Even the demanding man towing his embarrassed wife and kids from one airline representative to another cannot change the system. I don’t know it yet, but my arbitrary placement in line is the first lesson in what will be the theme of my trip to Nepal.
Life is random and senseless.
The departure gate for our flight to Doha is at the end of long hallway making our group of passengers look more distinct than the usual muddling of people in airports. Most are transferring through Qatar to final destinations in India, China, and the Middle East.
The waiting area is crowded, with only a handful of Westerners and many multi-generational families. There is less child-centered parenting and more collective patience for crying babies and whining toddlers. The older children are noticeably self-sufficient and well-behaved.
It’s against this ordinariness that six manicured flight attendants, dressed in elegant magenta and gold uniforms evoking 1960’s aviation glamor, appear out of the blurry distance.
Each woman’s hair is pulled back into a tight dark bun, and their lipstick and eye makeup are so exquisitely applied that I immediately think of the stylized, mannequinesque women in Robert Palmer’s music video, “Addicted to Love.”
They are so beautiful that I cannot turn away and take note that I have never once in my life ever looked so perfect.
Two of the women move behind the gate desk and announce a mandatory recheck of all passengers. The process quickly reveals itself to be an unexpected lottery. For no apparent reason, the attendant on the left permits only one carry-on bag while the attendant on the right allows for two.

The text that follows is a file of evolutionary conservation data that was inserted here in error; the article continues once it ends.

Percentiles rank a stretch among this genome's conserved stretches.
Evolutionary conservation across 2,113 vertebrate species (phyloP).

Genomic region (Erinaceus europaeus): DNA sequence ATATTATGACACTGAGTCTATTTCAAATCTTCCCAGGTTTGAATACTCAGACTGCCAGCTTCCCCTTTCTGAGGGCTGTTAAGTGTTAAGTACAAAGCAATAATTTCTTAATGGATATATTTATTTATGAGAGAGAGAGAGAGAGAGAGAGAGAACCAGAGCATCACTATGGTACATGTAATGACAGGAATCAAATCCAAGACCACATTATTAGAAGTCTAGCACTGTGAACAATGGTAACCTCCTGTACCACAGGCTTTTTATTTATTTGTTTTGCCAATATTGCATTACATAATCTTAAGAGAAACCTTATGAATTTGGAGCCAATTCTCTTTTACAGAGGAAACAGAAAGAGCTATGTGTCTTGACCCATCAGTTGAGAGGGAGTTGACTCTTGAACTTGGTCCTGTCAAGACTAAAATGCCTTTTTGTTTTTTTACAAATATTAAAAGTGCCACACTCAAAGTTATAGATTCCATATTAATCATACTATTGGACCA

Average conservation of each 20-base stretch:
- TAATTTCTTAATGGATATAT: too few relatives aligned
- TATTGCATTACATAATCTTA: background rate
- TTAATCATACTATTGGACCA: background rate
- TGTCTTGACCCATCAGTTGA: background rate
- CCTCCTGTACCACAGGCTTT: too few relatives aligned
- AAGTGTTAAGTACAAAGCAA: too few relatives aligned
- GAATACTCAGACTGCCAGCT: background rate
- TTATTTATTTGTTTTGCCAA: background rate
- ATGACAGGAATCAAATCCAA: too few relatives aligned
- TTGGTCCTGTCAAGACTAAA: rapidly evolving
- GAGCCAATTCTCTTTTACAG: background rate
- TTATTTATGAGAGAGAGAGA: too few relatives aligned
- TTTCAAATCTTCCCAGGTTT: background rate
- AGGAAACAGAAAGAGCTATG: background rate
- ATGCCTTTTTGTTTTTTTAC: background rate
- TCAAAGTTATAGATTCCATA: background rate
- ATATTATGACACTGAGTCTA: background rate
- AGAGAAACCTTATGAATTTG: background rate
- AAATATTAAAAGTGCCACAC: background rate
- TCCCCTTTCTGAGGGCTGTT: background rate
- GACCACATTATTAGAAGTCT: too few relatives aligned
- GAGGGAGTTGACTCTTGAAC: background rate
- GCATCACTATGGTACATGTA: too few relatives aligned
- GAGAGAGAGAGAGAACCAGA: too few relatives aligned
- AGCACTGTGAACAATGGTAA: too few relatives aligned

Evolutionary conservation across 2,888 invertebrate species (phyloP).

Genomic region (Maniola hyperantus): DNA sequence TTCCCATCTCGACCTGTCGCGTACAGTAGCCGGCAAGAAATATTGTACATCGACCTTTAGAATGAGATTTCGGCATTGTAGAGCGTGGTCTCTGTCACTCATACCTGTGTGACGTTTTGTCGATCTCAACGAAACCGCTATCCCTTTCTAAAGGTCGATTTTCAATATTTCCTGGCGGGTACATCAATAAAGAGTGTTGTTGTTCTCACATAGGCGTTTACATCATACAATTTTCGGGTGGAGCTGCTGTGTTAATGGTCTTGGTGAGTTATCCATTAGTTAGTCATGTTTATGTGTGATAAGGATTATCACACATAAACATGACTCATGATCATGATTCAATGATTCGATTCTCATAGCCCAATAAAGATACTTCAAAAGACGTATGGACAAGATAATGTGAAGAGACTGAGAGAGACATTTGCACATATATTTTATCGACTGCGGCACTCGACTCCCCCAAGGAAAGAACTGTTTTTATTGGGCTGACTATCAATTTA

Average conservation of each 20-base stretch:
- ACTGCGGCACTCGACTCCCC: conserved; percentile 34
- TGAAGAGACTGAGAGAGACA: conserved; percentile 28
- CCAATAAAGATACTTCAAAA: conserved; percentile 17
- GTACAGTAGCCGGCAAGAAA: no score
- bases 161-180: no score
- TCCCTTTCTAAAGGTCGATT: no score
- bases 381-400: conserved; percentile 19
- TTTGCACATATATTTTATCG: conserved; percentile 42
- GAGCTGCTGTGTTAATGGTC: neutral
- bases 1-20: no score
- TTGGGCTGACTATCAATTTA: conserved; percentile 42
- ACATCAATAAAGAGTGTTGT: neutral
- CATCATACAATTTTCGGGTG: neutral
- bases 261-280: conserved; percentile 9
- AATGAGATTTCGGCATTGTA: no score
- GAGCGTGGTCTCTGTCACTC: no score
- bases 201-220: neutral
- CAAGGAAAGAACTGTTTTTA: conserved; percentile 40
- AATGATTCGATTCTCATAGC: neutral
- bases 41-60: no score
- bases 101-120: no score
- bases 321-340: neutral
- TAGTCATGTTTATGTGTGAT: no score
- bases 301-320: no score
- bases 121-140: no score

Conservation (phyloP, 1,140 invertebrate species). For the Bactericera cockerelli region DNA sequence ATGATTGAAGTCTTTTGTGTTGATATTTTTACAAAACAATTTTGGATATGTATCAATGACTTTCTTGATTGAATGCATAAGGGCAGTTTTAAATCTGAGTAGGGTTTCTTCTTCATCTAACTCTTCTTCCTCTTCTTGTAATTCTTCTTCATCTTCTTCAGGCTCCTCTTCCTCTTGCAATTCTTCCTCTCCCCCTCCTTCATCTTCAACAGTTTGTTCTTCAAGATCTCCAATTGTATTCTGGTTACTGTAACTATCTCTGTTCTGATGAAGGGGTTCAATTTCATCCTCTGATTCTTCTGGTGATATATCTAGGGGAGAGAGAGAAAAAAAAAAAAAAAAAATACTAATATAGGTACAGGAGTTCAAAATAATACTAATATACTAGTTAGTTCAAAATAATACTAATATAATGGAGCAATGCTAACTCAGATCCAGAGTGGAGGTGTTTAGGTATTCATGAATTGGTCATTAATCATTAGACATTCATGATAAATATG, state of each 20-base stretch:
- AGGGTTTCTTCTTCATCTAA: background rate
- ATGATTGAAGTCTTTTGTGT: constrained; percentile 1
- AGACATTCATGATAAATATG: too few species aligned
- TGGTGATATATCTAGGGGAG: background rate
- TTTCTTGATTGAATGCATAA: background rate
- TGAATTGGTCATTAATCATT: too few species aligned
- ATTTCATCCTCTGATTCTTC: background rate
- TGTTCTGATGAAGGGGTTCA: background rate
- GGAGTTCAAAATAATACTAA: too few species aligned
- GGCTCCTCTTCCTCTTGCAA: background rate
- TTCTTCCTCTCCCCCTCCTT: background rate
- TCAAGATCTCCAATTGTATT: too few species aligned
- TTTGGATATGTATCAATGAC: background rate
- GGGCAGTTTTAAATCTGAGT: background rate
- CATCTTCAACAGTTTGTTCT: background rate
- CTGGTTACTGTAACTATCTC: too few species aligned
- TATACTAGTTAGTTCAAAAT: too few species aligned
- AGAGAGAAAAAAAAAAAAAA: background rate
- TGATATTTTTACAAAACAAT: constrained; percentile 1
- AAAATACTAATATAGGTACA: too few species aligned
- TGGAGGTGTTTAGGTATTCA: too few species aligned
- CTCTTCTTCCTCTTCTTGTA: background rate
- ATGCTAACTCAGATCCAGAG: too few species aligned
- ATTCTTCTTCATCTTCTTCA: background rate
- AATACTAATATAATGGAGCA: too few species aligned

The decision is baseless but consistent.
A sense of community builds through the language of furtive glances, subtle head shaking, and the shrugging of shoulders. The lucky passengers look down as they return to their seats; some cannot hide their reflexive grin of good fortune.
My friend Sarah and I calculate our position in line like chess masters thinking ten moves ahead. In the end, I keep both of my bags and Sarah is forced to surrender her backpack.
While boarding, I pass the previously irate man, now calmly fiddling with his headphones, and deliberately look down the row to smile at his wife and kids. As we take off, the cabin glows with a hypnotic pinky-purple, similar to the color that emits from lights made for reptile tanks.
I sit next to a couple making their way to Thailand for their honeymoon. They are both twenty-seven years old. In the time between their birth and sitting down next to me, I have been married to the same man and raised a family of four.
Their sweetness stirs in me a longing to start over. We quickly fall into one of those buzzy, temporary, confessional bonds that can only happen on planes. After hours of talking and laughing, I close my eyes to rest and remember that life is random and senseless and we each create the meaning.
Note: I traveled to Nepal in November of 2018. This is the first essay in a series that describes my experience.